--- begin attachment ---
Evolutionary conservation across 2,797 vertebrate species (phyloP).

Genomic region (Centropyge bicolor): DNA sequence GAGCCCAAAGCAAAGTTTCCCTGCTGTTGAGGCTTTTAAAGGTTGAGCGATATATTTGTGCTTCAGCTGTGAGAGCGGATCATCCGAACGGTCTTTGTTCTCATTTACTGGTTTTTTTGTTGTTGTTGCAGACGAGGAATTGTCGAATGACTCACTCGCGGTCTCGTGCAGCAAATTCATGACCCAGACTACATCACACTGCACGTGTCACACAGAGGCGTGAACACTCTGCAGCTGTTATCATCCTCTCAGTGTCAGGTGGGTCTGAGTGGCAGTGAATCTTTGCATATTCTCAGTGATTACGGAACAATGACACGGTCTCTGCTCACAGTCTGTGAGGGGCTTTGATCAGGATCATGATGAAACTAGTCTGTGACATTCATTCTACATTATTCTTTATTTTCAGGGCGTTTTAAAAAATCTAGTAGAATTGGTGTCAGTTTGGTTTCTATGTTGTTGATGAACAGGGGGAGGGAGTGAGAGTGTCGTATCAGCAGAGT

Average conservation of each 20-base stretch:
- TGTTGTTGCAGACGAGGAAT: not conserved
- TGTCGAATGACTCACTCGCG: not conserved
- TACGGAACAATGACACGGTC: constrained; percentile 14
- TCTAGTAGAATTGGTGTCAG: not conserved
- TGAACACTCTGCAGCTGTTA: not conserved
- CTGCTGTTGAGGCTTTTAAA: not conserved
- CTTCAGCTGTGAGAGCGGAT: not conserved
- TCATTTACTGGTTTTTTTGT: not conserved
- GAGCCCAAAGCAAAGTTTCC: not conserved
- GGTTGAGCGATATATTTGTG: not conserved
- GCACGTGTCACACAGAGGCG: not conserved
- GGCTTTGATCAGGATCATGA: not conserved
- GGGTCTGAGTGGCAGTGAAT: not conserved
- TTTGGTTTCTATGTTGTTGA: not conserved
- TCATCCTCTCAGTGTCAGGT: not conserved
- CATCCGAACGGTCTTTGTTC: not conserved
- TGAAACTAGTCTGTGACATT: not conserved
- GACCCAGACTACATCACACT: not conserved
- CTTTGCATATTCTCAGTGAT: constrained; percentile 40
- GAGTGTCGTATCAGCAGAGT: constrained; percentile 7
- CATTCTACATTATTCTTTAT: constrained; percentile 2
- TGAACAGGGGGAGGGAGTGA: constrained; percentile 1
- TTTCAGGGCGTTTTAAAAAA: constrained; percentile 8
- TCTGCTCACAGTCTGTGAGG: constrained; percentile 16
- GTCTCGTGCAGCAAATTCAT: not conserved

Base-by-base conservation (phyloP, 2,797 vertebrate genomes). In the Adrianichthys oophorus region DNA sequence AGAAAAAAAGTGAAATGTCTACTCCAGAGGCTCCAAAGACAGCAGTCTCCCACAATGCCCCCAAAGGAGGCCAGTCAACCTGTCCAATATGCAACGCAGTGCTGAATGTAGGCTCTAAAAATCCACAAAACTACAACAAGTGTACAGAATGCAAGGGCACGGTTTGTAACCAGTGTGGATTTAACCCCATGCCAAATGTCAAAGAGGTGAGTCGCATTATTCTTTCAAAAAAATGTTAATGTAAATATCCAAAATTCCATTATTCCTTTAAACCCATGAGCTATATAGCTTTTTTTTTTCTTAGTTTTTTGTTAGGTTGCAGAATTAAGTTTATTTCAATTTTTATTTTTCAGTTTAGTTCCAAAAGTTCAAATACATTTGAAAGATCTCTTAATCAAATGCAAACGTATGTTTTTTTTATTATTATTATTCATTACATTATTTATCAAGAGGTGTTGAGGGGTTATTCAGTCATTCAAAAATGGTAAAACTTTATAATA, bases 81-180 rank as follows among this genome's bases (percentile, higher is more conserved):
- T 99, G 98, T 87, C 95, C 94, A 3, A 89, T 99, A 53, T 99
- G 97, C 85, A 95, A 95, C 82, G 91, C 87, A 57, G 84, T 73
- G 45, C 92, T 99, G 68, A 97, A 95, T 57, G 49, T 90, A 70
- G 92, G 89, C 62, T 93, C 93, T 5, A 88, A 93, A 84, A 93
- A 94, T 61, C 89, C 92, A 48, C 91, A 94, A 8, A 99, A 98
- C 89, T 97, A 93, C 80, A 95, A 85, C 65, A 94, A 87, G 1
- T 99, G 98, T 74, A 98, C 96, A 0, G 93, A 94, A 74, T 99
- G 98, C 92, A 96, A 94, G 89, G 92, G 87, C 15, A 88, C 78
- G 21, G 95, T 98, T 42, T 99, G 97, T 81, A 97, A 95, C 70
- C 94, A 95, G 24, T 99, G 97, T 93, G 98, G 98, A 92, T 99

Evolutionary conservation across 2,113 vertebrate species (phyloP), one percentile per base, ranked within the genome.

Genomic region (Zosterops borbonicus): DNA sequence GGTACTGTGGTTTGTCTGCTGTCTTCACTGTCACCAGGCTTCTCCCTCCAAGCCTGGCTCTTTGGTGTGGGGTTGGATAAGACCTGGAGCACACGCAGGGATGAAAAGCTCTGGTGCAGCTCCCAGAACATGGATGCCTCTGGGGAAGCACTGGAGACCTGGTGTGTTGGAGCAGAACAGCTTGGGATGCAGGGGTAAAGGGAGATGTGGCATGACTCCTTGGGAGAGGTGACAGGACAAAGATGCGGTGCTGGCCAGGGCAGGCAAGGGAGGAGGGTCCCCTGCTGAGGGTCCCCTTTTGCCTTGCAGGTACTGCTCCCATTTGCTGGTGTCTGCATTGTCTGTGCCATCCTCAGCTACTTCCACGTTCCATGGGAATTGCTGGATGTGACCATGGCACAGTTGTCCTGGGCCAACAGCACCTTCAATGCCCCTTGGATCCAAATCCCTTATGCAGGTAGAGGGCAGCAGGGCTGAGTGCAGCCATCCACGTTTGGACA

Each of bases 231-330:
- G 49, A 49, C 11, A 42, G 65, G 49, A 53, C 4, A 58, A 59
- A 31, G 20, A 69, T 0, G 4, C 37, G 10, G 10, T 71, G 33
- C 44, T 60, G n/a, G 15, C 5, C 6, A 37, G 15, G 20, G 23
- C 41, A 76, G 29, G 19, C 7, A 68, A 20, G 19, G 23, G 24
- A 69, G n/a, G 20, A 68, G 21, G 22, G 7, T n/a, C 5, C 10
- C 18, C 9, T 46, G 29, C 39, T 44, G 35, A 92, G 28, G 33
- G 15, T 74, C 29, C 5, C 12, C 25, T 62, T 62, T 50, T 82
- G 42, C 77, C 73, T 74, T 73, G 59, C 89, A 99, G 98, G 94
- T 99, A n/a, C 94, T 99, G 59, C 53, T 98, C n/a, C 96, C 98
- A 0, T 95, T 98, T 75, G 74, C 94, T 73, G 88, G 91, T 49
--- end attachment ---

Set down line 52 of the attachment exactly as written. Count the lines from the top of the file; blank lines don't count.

- A 0, T 95, T 98, T 75, G 74, C 94, T 73, G 88, G 91, T 49